In recent years the basis of New Zealand’s principled but pragmatic foreign policy has come into question, as well as the commitment to the policy by individual governments. The apparent move away from long-standing foreign policy continuity is due to internal and external factors in the form of the ideological shifts within a New Zealand foreign policy elite grappling with the changing international environment after 9/11 amid rapid advances in telecommunications, transportation, robotics, commerce and cross-border exchange.
The emphasis on trade, the diminution of focus on traditional diplomatic areas of strength such as on non-proliferation, environmental and human rights issues, and the post 9/11 pursuit of closer security ties with the US at a time when New Zealand’s economic fortunes and orientation are increasingly rooted in Asia and the Middle East has led to some speculation about the coherence of the current foreign policy stance as well as the strength of its intellectual underpinnings.
Added to the mix are the cost-cutting priorities of the National government, which has seen public airing of discontent on the part of the New Zealand diplomatic corps about the proposals aired by their Minister and the Ministry Chief Executive with regard to the economic management of the foreign affairs bureaucracy. This includes those responsible for the provision of developmental assistance, who have undergone a change in mandate from humanitarian assistance to business promotion in the South Pacific and elsewhere.
At the broadest level, New Zealand no longer appears to have strong grounding in any one foreign policy school of thought. Although it can still be considered pragmatic at its core, it does not adhere to basic tenets of realist, idealist or constructivist thinking, and instead appears to be opportunistic and short-term in orientation. The primacy of international market economics has become the under-riding foreign policy principle, to which all diplomatic engagement is, if not subsumed, forced to pass through as a filter before implemented. This has been seen not only in the re-orientation of New Zealand foreign aid from humanitarian assistance to business promotion, but also in the subordination of traditional diplomatic areas of strength such as nuclear non-proliferation to trade interests. That is evident in New Zealand silence on the subject of the Iranian nuclear program, where interest in the growing trade relationship with the Persian regime appears to outweigh New Zealand’s long-term commitment to lead, or at least mediate, on matters of nuclear disarmament and non-proliferation (and which stands in contrast to New Zealand’s role in mediating the ongoing dispute about the North Korean nuclear program under the previous Labour government).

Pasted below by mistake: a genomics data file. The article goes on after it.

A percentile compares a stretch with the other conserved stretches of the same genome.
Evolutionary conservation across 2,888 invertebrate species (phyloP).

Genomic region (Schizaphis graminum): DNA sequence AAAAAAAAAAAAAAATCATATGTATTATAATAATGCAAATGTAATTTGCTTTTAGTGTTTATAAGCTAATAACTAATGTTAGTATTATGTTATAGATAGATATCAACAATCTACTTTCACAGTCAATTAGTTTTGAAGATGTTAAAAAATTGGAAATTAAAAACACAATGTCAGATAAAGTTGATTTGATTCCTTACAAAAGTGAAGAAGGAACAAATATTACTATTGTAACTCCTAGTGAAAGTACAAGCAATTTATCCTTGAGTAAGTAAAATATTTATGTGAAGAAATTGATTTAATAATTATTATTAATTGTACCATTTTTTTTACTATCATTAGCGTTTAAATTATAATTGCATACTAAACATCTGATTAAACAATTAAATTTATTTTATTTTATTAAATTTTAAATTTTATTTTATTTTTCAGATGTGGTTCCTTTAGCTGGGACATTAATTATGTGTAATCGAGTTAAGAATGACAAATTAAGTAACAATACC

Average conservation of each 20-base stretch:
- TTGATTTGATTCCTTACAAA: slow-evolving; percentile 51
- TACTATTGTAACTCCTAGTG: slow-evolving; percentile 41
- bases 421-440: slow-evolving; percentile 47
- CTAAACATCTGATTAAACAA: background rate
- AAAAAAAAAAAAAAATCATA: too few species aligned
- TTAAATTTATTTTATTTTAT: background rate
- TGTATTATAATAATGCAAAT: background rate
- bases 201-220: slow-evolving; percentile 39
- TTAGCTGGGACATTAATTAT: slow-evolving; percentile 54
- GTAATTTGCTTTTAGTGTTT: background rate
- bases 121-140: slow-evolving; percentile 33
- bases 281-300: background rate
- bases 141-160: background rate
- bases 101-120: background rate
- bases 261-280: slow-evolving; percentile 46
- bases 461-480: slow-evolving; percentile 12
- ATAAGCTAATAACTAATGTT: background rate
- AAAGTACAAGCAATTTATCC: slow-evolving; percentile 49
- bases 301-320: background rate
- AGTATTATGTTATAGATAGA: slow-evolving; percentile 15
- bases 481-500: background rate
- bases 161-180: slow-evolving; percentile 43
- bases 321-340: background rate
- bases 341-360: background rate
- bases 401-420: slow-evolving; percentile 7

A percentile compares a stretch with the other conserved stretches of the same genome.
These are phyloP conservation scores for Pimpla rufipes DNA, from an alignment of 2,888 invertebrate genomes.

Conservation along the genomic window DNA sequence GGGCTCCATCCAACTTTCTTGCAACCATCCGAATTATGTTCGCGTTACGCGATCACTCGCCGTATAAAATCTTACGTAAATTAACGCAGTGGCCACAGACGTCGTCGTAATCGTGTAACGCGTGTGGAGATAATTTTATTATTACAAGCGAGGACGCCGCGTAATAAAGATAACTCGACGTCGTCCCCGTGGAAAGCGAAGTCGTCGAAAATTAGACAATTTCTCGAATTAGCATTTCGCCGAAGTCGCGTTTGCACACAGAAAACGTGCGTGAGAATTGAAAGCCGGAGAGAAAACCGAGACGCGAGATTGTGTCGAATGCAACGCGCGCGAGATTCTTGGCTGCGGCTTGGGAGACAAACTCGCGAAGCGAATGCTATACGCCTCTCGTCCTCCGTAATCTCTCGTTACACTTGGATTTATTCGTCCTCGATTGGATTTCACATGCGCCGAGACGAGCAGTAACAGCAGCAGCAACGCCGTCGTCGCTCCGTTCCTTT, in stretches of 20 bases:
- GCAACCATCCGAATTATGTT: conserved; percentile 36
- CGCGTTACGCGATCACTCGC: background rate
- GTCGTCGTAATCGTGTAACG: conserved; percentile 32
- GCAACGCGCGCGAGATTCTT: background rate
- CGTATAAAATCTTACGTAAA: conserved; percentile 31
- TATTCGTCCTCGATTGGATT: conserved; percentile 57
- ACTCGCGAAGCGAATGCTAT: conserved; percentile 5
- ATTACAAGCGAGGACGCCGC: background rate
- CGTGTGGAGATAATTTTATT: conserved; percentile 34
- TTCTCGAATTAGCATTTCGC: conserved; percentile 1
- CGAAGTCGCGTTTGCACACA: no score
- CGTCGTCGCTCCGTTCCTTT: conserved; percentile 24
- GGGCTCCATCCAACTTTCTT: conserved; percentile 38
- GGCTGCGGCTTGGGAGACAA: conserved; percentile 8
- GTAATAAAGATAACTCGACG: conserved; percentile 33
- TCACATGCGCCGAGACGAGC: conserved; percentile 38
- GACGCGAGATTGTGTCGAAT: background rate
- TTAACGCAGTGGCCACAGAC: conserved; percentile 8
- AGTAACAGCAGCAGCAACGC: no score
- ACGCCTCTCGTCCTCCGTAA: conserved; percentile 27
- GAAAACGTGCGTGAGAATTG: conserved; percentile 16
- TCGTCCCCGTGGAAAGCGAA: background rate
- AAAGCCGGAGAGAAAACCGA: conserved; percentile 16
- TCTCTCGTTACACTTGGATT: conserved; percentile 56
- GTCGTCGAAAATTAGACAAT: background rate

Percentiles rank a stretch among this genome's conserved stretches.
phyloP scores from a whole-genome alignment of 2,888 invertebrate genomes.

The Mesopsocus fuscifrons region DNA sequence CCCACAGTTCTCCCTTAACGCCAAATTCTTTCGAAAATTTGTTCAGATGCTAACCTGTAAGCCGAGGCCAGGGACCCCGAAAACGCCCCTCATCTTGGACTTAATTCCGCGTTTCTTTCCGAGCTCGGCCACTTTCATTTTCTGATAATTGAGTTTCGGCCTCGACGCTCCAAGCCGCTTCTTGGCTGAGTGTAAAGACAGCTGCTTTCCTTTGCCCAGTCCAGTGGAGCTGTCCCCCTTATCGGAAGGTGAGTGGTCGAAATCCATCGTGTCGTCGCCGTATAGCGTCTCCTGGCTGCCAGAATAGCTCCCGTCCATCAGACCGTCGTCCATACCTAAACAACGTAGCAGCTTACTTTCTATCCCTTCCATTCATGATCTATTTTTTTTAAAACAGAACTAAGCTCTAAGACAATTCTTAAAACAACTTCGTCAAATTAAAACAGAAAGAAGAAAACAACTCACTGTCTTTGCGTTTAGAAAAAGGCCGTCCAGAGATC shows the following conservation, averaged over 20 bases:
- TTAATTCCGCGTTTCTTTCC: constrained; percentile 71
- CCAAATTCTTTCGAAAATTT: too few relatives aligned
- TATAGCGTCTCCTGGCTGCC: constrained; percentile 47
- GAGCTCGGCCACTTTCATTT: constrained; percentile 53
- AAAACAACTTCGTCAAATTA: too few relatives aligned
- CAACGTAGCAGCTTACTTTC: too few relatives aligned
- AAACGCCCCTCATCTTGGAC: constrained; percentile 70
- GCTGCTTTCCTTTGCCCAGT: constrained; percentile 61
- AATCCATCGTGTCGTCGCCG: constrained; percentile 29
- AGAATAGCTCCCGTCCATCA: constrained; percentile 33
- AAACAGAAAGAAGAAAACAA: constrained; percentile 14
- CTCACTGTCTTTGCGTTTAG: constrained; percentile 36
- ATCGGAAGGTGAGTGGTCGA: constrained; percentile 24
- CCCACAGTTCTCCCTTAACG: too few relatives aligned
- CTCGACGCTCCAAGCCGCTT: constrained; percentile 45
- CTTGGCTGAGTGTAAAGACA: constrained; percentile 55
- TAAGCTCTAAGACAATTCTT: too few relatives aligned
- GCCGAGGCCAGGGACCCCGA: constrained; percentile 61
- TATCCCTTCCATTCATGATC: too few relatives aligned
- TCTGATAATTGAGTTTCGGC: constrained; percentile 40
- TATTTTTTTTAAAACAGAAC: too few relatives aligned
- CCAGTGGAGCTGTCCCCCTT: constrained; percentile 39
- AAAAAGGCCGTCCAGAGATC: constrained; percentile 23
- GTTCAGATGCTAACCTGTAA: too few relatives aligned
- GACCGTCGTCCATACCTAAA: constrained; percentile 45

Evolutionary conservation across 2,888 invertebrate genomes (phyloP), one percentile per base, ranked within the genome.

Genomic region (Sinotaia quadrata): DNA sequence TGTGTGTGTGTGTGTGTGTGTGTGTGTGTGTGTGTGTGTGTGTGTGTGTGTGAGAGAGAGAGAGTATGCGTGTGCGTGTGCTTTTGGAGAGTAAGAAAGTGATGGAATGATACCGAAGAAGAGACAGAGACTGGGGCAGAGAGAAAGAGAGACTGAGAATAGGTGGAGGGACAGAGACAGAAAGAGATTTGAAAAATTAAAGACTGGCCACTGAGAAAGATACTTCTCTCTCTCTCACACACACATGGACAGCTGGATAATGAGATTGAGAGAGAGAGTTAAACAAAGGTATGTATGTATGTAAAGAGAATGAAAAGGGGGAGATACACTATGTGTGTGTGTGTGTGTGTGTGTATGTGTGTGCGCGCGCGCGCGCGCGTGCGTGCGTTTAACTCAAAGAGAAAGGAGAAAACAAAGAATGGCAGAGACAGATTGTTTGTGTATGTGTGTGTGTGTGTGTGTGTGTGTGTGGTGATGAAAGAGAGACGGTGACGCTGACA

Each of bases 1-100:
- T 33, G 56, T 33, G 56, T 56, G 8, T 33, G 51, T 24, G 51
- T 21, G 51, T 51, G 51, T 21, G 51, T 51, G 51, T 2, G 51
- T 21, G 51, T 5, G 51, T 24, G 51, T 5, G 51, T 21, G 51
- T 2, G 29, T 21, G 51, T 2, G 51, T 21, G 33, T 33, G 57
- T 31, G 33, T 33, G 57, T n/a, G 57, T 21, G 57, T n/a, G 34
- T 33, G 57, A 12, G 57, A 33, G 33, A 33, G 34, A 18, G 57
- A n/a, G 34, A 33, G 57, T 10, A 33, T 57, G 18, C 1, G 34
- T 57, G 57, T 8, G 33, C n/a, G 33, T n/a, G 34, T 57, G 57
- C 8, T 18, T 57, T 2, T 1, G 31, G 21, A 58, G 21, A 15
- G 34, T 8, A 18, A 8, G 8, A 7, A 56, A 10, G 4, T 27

There is also a degree of ideological zealotry (as a form of idealism) at play within New Zealand’s current foreign policy stance. Slowly but surely, over the last fifteen years a group of committed trade advocates have come to dominate New Zealand’s foreign policy approach, to the point that rather than the Ministry of Foreign Affairs and Trade, the line is that it is now a Ministry of Trade and Foreign Affairs. The “trade for trade’s sake” approach has seen New Zealand engage with regimes with deplorable human rights records and with countries that are serial weapons proliferators or in which it has little diplomatic expertise or even language capabilities (such as current trade negotiations with Kazakstan and Belarus, which are being conducted under the auspices of Russia as a vested third party in any potential deal. That none of those three countries have experience with international trade regimes (Russia has only recently joined the World Trade Organization), or that New Zealand must use Russian translators for its interaction with the Belarusian and Kazak counterparts, does not appear to have been given much thought or importance by New Zealand’s negotiators). New Zealand no longer speaks of the need to engage disreputable regimes via trade as a means of altering the latter’s behavior. In the current context, the New Zealand argument on trade is only about a rising tide floating all boats.